Producer Samantha Daley helped to finalize the deal with Phil Roman Entertainment.
The partnership was announced in June 2001. Samantha Daley told the press: "We are extremely excited to be working with Phil Roman on Atomic Betty. Phil is an animation guru and his experience will surely make an already great property much better." Phil Roman was equally enthusiastic: "All of us at Phil Roman Entertainment are excited about our new association with the young, energetic and talented team at Atomic Cartoons. We are delighted to be working on Atomic Betty, a project that is both unique and distinctive." The final handshakes were negotiated by Rick Ramirez for PRE and Cheryl Nelson for Atomic Cartoons. Betty was now ready to conquer the universe.
Going to Market
With an eye on wider exposure, the Atomic team prepared Betty's "pitch pack" for MIPCOM 2001 in Cannes, France. (MIPCOM is an international film and program market where hopeful producers of TV, video, film and satellite properties meet potential buyers.) Animation director Mauro Casalese worked with Atomic animators Chaz McKenna, Ridd Sorensen, Jeffrey Agala and Benson Shum to produce the three dynamic minutes of footage seen at MIPCOM Jr., where properties aimed at the children and youth markets are typically screened. As Casalese related: "I came up with the idea and storyboard. I animated along with Chaz, Jeffrey, Ridd and Benson. They also did the bulk of the compositing and assisting." The final demo, which went through several stages of development, was the result of considerable work by Casalese and his team.
Writers Dennis Heton (l) and Jono Howard fleshed out the story.
Several other Atomic artists, including background artist Warren Flanagan and designer Victor Marchetti (who styled some of the initial character poses), helped with the early development. "Warren and Victor did some initial work on the pitch pack," says Casalese, "but I decided to go in a different direction for the background styling once the demo got underway and unfortunately some of those designs were not used." Jono Howard and Dennis Heaton came on board later as developmental writers. They really enhanced the story ideas and helped solidify the pitch pack." Trevor Bentley recalls: "We were working on a service job at the time so any development was done on the side. Sort of like reading comic books in math class at school."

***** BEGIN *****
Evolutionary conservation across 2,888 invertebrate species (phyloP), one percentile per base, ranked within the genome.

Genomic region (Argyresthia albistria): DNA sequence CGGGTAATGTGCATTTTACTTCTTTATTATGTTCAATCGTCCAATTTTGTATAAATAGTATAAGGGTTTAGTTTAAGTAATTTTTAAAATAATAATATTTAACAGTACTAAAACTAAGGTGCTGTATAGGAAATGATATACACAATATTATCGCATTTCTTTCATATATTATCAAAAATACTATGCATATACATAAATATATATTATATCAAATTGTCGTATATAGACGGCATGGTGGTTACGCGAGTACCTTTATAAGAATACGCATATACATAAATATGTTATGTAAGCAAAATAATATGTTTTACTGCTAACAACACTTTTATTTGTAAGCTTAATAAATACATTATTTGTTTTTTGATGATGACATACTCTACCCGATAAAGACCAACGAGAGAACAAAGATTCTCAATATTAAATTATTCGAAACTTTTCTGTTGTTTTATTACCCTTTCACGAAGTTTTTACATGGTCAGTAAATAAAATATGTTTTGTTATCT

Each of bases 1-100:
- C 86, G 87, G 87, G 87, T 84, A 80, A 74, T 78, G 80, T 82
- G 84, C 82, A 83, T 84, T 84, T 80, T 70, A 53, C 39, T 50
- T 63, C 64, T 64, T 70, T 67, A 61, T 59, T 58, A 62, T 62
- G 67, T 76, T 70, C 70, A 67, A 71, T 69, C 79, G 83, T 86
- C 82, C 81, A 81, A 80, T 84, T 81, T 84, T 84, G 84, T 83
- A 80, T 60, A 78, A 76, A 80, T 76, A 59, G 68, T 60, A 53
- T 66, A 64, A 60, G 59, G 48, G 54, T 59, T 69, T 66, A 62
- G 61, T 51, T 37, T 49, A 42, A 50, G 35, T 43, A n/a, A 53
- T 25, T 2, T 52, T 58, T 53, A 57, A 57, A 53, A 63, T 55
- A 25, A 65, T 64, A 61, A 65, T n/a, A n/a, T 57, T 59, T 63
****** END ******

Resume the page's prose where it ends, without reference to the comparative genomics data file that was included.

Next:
View the Atomic Betty trailer.
The result of their efforts was an evocative demo that would give prospective buyers and investors a taste of the product to come. Betty and crew proved tasty indeed; Trevor Bentley recalls the excitement of their triumph at Cannes: "The big kick was the feedback we received at MIP Jr. and MIPCOM; Betty was the first most-viewed North American property at MIP Jr. I'd say that all the positive response has been the most enjoyable thing to date." Atomic Cartoon's showing was particularly impressive: of the 758 properties presented at MIP Jr., Atomic Betty was not only the North American champ, it was the third most-screened item in the entire program.
Fruits For Their Labor?
The cartoon has a winning retro look, and a quick glance reveals that the Atomic team stayed true to their inspirations. The UPA influence is strongly evident in the scene where Betty's ship weaves in and out of traffic, and some of the scenes set in I-Q's robot factory also reflect UPA's modernist style. The transformation scenes and titles are clearly inspired by modern anime; so are the flowing combat sequences, where Betty twirls and spins from one unlucky robot to the next without missing a beat. The character designs are uniformly excellent; Betty sports a flaming red ponytail and large green eyes that suggest anime design while keeping the look of a young, All-American girl. Whether girding for battle or daydreaming in class, the character is expressive, appealing and fun to watch. Sparky the Martian is (of course) a little green man, who benefits from sharp, well-defined poses. Robot X-5 resembles a tin toy straight out of the 1950s, and thus fits in perfectly with the demo's "throwback" style. Samantha Daley believes that Betty's appeal will be, well, universal: "Even though Atomic Betty is based on a girl, we feel the show will reach both genders because it follows one little girl's way of dealing with the unfamiliar and sometimes difficult world of childhood."
One of the killing machines under Supreme Emperor I-Q's command.
The Atomic Cartoons team is confident about facing the challenges of producing the new series. When asked how their experiences at other studios prepared them for Atomic Betty, Trevor Bentley replied: "All the work we have done for the big studios has led us to where we are today, so it's hard to pick out all the specific lessons we've learned. Some of the key things have been the chance to work with and learn from some really talented and experienced veterans, as well as working on critically acclaimed, award-winning shows. As far as Betty goes, we know all the pitfalls of pre-production so you can bet we won't cut any corners on the model packs, boards and layouts. The timing will be taken care of here as well, so we will maintain the crisp, quick, snappy action and subtle acting that sometimes gets lost in the animation stage. I think the important thing to us was to make a show that we would want to work on and watch."
Let's hope a network executive is thinking the same thing and signing on the dotted line right now...ensuring Atomic Betty will reach our television screens.
Martin "Dr. Toon" Goodman is a longtime student and fan of animation. He lives in Anderson, Indiana.